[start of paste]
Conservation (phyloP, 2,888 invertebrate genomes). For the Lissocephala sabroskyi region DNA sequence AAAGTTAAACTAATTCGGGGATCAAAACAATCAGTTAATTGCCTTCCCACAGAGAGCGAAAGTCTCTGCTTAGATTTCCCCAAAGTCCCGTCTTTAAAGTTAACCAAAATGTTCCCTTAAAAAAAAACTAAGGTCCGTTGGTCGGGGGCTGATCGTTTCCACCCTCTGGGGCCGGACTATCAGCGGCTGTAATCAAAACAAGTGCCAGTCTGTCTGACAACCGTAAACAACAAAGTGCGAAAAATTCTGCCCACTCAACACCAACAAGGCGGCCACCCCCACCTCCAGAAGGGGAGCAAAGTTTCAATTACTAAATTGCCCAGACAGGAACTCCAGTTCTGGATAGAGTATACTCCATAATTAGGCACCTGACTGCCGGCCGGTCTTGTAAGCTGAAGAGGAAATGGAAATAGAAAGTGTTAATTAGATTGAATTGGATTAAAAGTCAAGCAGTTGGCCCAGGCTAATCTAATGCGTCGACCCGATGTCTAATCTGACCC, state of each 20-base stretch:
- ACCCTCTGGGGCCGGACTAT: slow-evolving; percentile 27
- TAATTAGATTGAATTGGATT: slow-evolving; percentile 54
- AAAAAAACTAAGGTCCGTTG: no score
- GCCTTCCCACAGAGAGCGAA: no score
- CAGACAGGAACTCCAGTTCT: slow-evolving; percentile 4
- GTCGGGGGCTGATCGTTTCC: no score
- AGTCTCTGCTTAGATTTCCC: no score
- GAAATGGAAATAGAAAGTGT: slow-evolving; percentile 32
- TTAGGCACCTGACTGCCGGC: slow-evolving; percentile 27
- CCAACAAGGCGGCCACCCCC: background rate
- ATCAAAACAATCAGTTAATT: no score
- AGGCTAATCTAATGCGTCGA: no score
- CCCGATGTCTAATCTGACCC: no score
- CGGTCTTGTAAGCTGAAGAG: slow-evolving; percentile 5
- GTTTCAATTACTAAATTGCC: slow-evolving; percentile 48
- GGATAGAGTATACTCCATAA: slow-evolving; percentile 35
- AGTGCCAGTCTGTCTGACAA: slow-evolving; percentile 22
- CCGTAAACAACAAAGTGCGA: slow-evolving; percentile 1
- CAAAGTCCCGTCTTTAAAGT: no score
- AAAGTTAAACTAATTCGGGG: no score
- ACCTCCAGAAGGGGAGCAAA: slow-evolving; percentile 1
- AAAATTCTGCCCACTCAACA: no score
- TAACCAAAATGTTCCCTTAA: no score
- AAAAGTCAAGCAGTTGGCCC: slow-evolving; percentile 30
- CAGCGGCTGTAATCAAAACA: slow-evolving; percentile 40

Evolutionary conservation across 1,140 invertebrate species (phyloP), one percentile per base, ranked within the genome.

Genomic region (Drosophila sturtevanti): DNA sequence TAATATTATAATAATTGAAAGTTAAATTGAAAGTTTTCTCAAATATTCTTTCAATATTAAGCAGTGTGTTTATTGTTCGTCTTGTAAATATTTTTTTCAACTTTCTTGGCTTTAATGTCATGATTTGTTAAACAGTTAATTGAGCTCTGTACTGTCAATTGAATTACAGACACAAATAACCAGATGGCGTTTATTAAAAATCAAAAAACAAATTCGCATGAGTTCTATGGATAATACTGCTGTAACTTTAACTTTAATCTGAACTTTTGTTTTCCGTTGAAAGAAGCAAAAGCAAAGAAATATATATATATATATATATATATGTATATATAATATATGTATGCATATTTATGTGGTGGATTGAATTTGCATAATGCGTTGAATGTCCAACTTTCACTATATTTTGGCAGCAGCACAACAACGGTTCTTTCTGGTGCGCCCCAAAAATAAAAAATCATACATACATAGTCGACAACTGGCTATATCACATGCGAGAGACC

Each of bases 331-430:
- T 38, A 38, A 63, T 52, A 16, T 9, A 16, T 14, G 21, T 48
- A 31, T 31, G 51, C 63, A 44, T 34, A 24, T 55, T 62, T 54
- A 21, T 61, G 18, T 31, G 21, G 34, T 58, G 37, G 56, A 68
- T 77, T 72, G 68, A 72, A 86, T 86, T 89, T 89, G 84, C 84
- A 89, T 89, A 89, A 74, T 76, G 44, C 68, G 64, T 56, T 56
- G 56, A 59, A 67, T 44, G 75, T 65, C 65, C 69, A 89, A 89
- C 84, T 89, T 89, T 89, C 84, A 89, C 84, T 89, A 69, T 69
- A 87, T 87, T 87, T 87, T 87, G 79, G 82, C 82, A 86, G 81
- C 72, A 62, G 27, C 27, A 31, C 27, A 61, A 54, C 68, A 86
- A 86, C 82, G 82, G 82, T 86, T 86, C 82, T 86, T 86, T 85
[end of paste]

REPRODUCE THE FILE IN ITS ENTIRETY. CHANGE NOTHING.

Conservation (phyloP, 2,888 invertebrate genomes). For the Lissocephala sabroskyi region DNA sequence AAAGTTAAACTAATTCGGGGATCAAAACAATCAGTTAATTGCCTTCCCACAGAGAGCGAAAGTCTCTGCTTAGATTTCCCCAAAGTCCCGTCTTTAAAGTTAACCAAAATGTTCCCTTAAAAAAAAACTAAGGTCCGTTGGTCGGGGGCTGATCGTTTCCACCCTCTGGGGCCGGACTATCAGCGGCTGTAATCAAAACAAGTGCCAGTCTGTCTGACAACCGTAAACAACAAAGTGCGAAAAATTCTGCCCACTCAACACCAACAAGGCGGCCACCCCCACCTCCAGAAGGGGAGCAAAGTTTCAATTACTAAATTGCCCAGACAGGAACTCCAGTTCTGGATAGAGTATACTCCATAATTAGGCACCTGACTGCCGGCCGGTCTTGTAAGCTGAAGAGGAAATGGAAATAGAAAGTGTTAATTAGATTGAATTGGATTAAAAGTCAAGCAGTTGGCCCAGGCTAATCTAATGCGTCGACCCGATGTCTAATCTGACCC, state of each 20-base stretch:
- ACCCTCTGGGGCCGGACTAT: slow-evolving; percentile 27
- TAATTAGATTGAATTGGATT: slow-evolving; percentile 54
- AAAAAAACTAAGGTCCGTTG: no score
- GCCTTCCCACAGAGAGCGAA: no score
- CAGACAGGAACTCCAGTTCT: slow-evolving; percentile 4
- GTCGGGGGCTGATCGTTTCC: no score
- AGTCTCTGCTTAGATTTCCC: no score
- GAAATGGAAATAGAAAGTGT: slow-evolving; percentile 32
- TTAGGCACCTGACTGCCGGC: slow-evolving; percentile 27
- CCAACAAGGCGGCCACCCCC: background rate
- ATCAAAACAATCAGTTAATT: no score
- AGGCTAATCTAATGCGTCGA: no score
- CCCGATGTCTAATCTGACCC: no score
- CGGTCTTGTAAGCTGAAGAG: slow-evolving; percentile 5
- GTTTCAATTACTAAATTGCC: slow-evolving; percentile 48
- GGATAGAGTATACTCCATAA: slow-evolving; percentile 35
- AGTGCCAGTCTGTCTGACAA: slow-evolving; percentile 22
- CCGTAAACAACAAAGTGCGA: slow-evolving; percentile 1
- CAAAGTCCCGTCTTTAAAGT: no score
- AAAGTTAAACTAATTCGGGG: no score
- ACCTCCAGAAGGGGAGCAAA: slow-evolving; percentile 1
- AAAATTCTGCCCACTCAACA: no score
- TAACCAAAATGTTCCCTTAA: no score
- AAAAGTCAAGCAGTTGGCCC: slow-evolving; percentile 30
- CAGCGGCTGTAATCAAAACA: slow-evolving; percentile 40

Evolutionary conservation across 1,140 invertebrate species (phyloP), one percentile per base, ranked within the genome.

Genomic region (Drosophila sturtevanti): DNA sequence TAATATTATAATAATTGAAAGTTAAATTGAAAGTTTTCTCAAATATTCTTTCAATATTAAGCAGTGTGTTTATTGTTCGTCTTGTAAATATTTTTTTCAACTTTCTTGGCTTTAATGTCATGATTTGTTAAACAGTTAATTGAGCTCTGTACTGTCAATTGAATTACAGACACAAATAACCAGATGGCGTTTATTAAAAATCAAAAAACAAATTCGCATGAGTTCTATGGATAATACTGCTGTAACTTTAACTTTAATCTGAACTTTTGTTTTCCGTTGAAAGAAGCAAAAGCAAAGAAATATATATATATATATATATATATGTATATATAATATATGTATGCATATTTATGTGGTGGATTGAATTTGCATAATGCGTTGAATGTCCAACTTTCACTATATTTTGGCAGCAGCACAACAACGGTTCTTTCTGGTGCGCCCCAAAAATAAAAAATCATACATACATAGTCGACAACTGGCTATATCACATGCGAGAGACC

Each of bases 331-430:
- T 38, A 38, A 63, T 52, A 16, T 9, A 16, T 14, G 21, T 48
- A 31, T 31, G 51, C 63, A 44, T 34, A 24, T 55, T 62, T 54
- A 21, T 61, G 18, T 31, G 21, G 34, T 58, G 37, G 56, A 68
- T 77, T 72, G 68, A 72, A 86, T 86, T 89, T 89, G 84, C 84
- A 89, T 89, A 89, A 74, T 76, G 44, C 68, G 64, T 56, T 56
- G 56, A 59, A 67, T 44, G 75, T 65, C 65, C 69, A 89, A 89
- C 84, T 89, T 89, T 89, C 84, A 89, C 84, T 89, A 69, T 69
- A 87, T 87, T 87, T 87, T 87, G 79, G 82, C 82, A 86, G 81
- C 72, A 62, G 27, C 27, A 31, C 27, A 61, A 54, C 68, A 86
- A 86, C 82, G 82, G 82, T 86, T 86, C 82, T 86, T 86, T 85